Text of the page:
Real World Graduation: Anti-Gay Activists

RealWorldGraduation_Question_74_Anti-Gay_Activists   <– PDF

A certain homosexual man is consistently being harassed and intimidated by people who are opposed to the “gay lifestyle”. He has been assaulted several times (requiring hospitalization), lives in fear for his life, and is thinking of buying a gun for self-defense.  However, it is illegal to own, possess, or carry a gun in his city.  The city is economically distressed, and he is unable to sell his house and move away.  What should he do?

a) File complaints with the police, and depend on them for protection.

b) Turn “straight”.

c) Get a gang of gays together, go out and administer a beating one of his assailants; that will send a message to his abusers and solve the problem.

d) Hire some lawyers and attempt to sue his antagonists for harassment and violations of his civil rights.

e) A combination of a) and d).

(The answer is on p. 2 of the PDF.)

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Posted in Bill of Rights, critical thinking, gun control, Real World Graduation, Second Amendment | No Comments »

Real World Graduation, Question 52: Your Rights

RealWorldGraduation_Question_52_Your_Rights   <– PDF

A certain man was a successful politician for many years. He gradually rose through the ranks from a city council member to state Representative to state Senator to federal Congressman to federal Senator.  In all those years, he was a consistent advocate for gun control, including various proposals to ban all guns and ammunition held by private persons.  He himself always lived in places with strict gun control, but he also was always in violation of the existing gun laws: he owned many guns that were banned, he failed to register guns he owned, and he bought and sold guns without the legal reporting requirements.  He was called upon to serve as an under-Secretary of a cabinet-level department by the new presidential administration.  As part of the vetting process, he was asked if he had ever violated any gun laws.  He lied about his guns, and the administration believed him, since he had a “perfect” voting record promoting and enacting gun control.  But once he was confirmed by the Senate, it came to light that he had in fact owned many guns, some of them illegally, and had committed numerous violations of the existing gun laws (some of which he had helped to pass at the state and federal level).  What will happen next?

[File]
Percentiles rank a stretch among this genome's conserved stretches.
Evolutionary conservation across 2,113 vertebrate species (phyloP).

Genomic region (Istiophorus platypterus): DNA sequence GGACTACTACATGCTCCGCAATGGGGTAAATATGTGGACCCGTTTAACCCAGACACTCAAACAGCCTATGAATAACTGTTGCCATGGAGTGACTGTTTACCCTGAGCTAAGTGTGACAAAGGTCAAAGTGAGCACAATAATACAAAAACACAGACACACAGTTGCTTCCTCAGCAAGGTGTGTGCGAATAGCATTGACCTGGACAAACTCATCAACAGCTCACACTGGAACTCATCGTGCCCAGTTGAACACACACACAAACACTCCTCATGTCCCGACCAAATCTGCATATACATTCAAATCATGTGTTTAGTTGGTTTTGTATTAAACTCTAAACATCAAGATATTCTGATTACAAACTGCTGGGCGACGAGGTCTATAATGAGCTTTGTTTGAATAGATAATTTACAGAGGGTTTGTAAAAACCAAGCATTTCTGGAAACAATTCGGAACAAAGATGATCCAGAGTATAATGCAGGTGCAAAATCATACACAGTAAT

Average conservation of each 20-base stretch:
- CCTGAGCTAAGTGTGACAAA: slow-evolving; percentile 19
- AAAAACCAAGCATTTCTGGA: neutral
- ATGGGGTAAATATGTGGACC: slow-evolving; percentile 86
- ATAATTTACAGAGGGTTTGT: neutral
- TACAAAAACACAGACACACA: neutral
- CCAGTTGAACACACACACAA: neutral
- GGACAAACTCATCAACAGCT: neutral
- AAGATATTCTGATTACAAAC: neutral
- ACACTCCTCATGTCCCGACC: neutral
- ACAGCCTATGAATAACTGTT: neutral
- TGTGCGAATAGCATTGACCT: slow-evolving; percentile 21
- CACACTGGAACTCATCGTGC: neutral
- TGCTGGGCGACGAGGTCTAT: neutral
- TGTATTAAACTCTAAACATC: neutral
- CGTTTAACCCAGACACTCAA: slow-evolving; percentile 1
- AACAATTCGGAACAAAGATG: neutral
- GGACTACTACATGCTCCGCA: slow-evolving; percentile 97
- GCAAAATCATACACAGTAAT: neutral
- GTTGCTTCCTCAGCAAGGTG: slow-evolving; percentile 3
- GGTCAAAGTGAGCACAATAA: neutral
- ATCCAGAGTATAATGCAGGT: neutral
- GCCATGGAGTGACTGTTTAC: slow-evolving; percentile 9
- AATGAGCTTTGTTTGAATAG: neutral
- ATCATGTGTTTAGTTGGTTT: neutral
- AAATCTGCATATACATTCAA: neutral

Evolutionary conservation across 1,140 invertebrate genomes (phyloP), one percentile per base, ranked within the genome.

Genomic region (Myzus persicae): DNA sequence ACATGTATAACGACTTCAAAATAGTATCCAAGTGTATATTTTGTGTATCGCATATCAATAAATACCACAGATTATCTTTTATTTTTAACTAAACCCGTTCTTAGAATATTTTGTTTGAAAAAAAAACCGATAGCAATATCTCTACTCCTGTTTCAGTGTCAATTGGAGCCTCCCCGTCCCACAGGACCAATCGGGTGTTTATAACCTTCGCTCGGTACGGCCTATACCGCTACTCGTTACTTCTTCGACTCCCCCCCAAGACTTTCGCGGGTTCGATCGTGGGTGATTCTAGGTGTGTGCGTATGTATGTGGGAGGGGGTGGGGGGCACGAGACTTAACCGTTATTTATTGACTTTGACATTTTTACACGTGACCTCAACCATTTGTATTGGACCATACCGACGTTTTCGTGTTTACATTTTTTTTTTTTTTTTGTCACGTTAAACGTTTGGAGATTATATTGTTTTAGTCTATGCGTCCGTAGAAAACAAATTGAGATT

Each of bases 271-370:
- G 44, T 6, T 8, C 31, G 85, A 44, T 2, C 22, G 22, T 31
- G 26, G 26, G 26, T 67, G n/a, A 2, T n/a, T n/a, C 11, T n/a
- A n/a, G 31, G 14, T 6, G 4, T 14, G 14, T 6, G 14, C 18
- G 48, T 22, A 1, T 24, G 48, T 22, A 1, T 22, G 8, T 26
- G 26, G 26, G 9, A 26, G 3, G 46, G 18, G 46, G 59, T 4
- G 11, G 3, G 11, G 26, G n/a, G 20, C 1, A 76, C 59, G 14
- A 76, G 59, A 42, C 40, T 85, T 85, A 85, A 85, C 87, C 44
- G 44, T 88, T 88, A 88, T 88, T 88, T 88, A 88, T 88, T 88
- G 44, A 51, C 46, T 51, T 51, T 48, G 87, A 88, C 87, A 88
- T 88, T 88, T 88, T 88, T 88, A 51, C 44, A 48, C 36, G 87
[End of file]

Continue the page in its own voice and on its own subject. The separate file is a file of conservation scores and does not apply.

a) He will be fired by the President.

b) He will resign in disgrace.

c) He will be investigated by the federal authorities.

d) He will be indicted by state and local authorities.

e) Either a) or b), followed by either c) or d).

(The answer is on p. 2 of the PDF.)